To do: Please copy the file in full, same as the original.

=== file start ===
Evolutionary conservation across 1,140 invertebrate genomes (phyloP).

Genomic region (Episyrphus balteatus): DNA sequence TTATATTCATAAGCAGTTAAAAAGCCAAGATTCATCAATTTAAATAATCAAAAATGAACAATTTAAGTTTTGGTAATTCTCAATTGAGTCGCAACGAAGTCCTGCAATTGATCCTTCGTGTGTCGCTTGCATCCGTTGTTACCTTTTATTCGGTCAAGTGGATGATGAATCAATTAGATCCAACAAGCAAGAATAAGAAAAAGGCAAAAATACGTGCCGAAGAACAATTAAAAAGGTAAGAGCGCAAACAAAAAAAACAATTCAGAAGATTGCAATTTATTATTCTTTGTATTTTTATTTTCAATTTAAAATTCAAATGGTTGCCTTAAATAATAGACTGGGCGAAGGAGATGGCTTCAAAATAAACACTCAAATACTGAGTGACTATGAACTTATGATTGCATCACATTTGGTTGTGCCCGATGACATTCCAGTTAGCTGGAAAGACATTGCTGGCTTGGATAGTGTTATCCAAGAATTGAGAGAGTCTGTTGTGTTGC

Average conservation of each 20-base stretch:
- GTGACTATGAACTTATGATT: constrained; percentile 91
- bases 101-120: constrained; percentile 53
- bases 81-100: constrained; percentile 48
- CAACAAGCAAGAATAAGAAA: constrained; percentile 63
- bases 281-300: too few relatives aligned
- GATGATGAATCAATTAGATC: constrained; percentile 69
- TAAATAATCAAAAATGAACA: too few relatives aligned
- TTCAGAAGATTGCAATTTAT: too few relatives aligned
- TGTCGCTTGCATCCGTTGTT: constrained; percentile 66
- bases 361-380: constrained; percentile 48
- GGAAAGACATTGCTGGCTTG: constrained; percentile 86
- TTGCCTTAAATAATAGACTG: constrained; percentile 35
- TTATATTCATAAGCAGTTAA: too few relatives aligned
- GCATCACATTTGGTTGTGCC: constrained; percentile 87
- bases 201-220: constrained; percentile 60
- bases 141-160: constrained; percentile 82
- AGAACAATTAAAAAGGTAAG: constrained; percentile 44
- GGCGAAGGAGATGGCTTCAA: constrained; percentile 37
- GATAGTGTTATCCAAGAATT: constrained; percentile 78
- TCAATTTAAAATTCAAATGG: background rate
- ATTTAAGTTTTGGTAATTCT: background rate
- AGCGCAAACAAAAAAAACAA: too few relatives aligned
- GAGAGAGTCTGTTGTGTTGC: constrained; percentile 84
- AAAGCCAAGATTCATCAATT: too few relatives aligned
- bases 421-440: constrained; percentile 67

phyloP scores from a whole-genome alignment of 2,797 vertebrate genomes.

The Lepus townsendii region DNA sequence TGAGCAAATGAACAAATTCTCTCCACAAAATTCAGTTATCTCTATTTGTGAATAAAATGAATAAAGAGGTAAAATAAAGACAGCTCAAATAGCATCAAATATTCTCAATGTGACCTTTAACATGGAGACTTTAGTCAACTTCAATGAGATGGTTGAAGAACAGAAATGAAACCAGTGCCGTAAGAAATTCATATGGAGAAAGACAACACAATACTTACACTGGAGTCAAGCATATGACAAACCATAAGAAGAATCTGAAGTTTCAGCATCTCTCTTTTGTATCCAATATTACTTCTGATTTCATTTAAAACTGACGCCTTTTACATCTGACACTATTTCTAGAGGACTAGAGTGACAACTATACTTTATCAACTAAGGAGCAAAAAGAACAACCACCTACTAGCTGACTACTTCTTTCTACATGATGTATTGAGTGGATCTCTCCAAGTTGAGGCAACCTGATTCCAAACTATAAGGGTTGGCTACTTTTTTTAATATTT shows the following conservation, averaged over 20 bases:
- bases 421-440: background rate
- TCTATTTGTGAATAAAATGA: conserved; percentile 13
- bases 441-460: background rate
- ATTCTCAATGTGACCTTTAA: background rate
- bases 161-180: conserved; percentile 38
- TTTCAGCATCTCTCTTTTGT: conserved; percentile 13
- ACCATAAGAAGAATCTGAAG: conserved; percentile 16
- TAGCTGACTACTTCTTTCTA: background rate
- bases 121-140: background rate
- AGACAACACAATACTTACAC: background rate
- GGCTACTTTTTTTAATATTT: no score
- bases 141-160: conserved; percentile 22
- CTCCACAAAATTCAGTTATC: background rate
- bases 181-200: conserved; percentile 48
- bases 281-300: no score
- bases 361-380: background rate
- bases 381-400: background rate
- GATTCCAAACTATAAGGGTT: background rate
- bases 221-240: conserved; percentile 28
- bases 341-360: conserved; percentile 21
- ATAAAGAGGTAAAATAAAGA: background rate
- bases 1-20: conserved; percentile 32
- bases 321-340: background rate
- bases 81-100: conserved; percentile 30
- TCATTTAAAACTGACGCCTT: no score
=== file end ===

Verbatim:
Evolutionary conservation across 1,140 invertebrate genomes (phyloP).

Genomic region (Episyrphus balteatus): DNA sequence TTATATTCATAAGCAGTTAAAAAGCCAAGATTCATCAATTTAAATAATCAAAAATGAACAATTTAAGTTTTGGTAATTCTCAATTGAGTCGCAACGAAGTCCTGCAATTGATCCTTCGTGTGTCGCTTGCATCCGTTGTTACCTTTTATTCGGTCAAGTGGATGATGAATCAATTAGATCCAACAAGCAAGAATAAGAAAAAGGCAAAAATACGTGCCGAAGAACAATTAAAAAGGTAAGAGCGCAAACAAAAAAAACAATTCAGAAGATTGCAATTTATTATTCTTTGTATTTTTATTTTCAATTTAAAATTCAAATGGTTGCCTTAAATAATAGACTGGGCGAAGGAGATGGCTTCAAAATAAACACTCAAATACTGAGTGACTATGAACTTATGATTGCATCACATTTGGTTGTGCCCGATGACATTCCAGTTAGCTGGAAAGACATTGCTGGCTTGGATAGTGTTATCCAAGAATTGAGAGAGTCTGTTGTGTTGC

Average conservation of each 20-base stretch:
- GTGACTATGAACTTATGATT: constrained; percentile 91
- bases 101-120: constrained; percentile 53
- bases 81-100: constrained; percentile 48
- CAACAAGCAAGAATAAGAAA: constrained; percentile 63
- bases 281-300: too few relatives aligned
- GATGATGAATCAATTAGATC: constrained; percentile 69
- TAAATAATCAAAAATGAACA: too few relatives aligned
- TTCAGAAGATTGCAATTTAT: too few relatives aligned
- TGTCGCTTGCATCCGTTGTT: constrained; percentile 66
- bases 361-380: constrained; percentile 48
- GGAAAGACATTGCTGGCTTG: constrained; percentile 86
- TTGCCTTAAATAATAGACTG: constrained; percentile 35
- TTATATTCATAAGCAGTTAA: too few relatives aligned
- GCATCACATTTGGTTGTGCC: constrained; percentile 87
- bases 201-220: constrained; percentile 60
- bases 141-160: constrained; percentile 82
- AGAACAATTAAAAAGGTAAG: constrained; percentile 44
- GGCGAAGGAGATGGCTTCAA: constrained; percentile 37
- GATAGTGTTATCCAAGAATT: constrained; percentile 78
- TCAATTTAAAATTCAAATGG: background rate
- ATTTAAGTTTTGGTAATTCT: background rate
- AGCGCAAACAAAAAAAACAA: too few relatives aligned
- GAGAGAGTCTGTTGTGTTGC: constrained; percentile 84
- AAAGCCAAGATTCATCAATT: too few relatives aligned
- bases 421-440: constrained; percentile 67

phyloP scores from a whole-genome alignment of 2,797 vertebrate genomes.

The Lepus townsendii region DNA sequence TGAGCAAATGAACAAATTCTCTCCACAAAATTCAGTTATCTCTATTTGTGAATAAAATGAATAAAGAGGTAAAATAAAGACAGCTCAAATAGCATCAAATATTCTCAATGTGACCTTTAACATGGAGACTTTAGTCAACTTCAATGAGATGGTTGAAGAACAGAAATGAAACCAGTGCCGTAAGAAATTCATATGGAGAAAGACAACACAATACTTACACTGGAGTCAAGCATATGACAAACCATAAGAAGAATCTGAAGTTTCAGCATCTCTCTTTTGTATCCAATATTACTTCTGATTTCATTTAAAACTGACGCCTTTTACATCTGACACTATTTCTAGAGGACTAGAGTGACAACTATACTTTATCAACTAAGGAGCAAAAAGAACAACCACCTACTAGCTGACTACTTCTTTCTACATGATGTATTGAGTGGATCTCTCCAAGTTGAGGCAACCTGATTCCAAACTATAAGGGTTGGCTACTTTTTTTAATATTT shows the following conservation, averaged over 20 bases:
- bases 421-440: background rate
- TCTATTTGTGAATAAAATGA: conserved; percentile 13
- bases 441-460: background rate
- ATTCTCAATGTGACCTTTAA: background rate
- bases 161-180: conserved; percentile 38
- TTTCAGCATCTCTCTTTTGT: conserved; percentile 13
- ACCATAAGAAGAATCTGAAG: conserved; percentile 16
- TAGCTGACTACTTCTTTCTA: background rate
- bases 121-140: background rate
- AGACAACACAATACTTACAC: background rate
- GGCTACTTTTTTTAATATTT: no score
- bases 141-160: conserved; percentile 22
- CTCCACAAAATTCAGTTATC: background rate
- bases 181-200: conserved; percentile 48
- bases 281-300: no score
- bases 361-380: background rate
- bases 381-400: background rate
- GATTCCAAACTATAAGGGTT: background rate
- bases 221-240: conserved; percentile 28
- bases 341-360: conserved; percentile 21
- ATAAAGAGGTAAAATAAAGA: background rate
- bases 1-20: conserved; percentile 32
- bases 321-340: background rate
- bases 81-100: conserved; percentile 30
- TCATTTAAAACTGACGCCTT: no score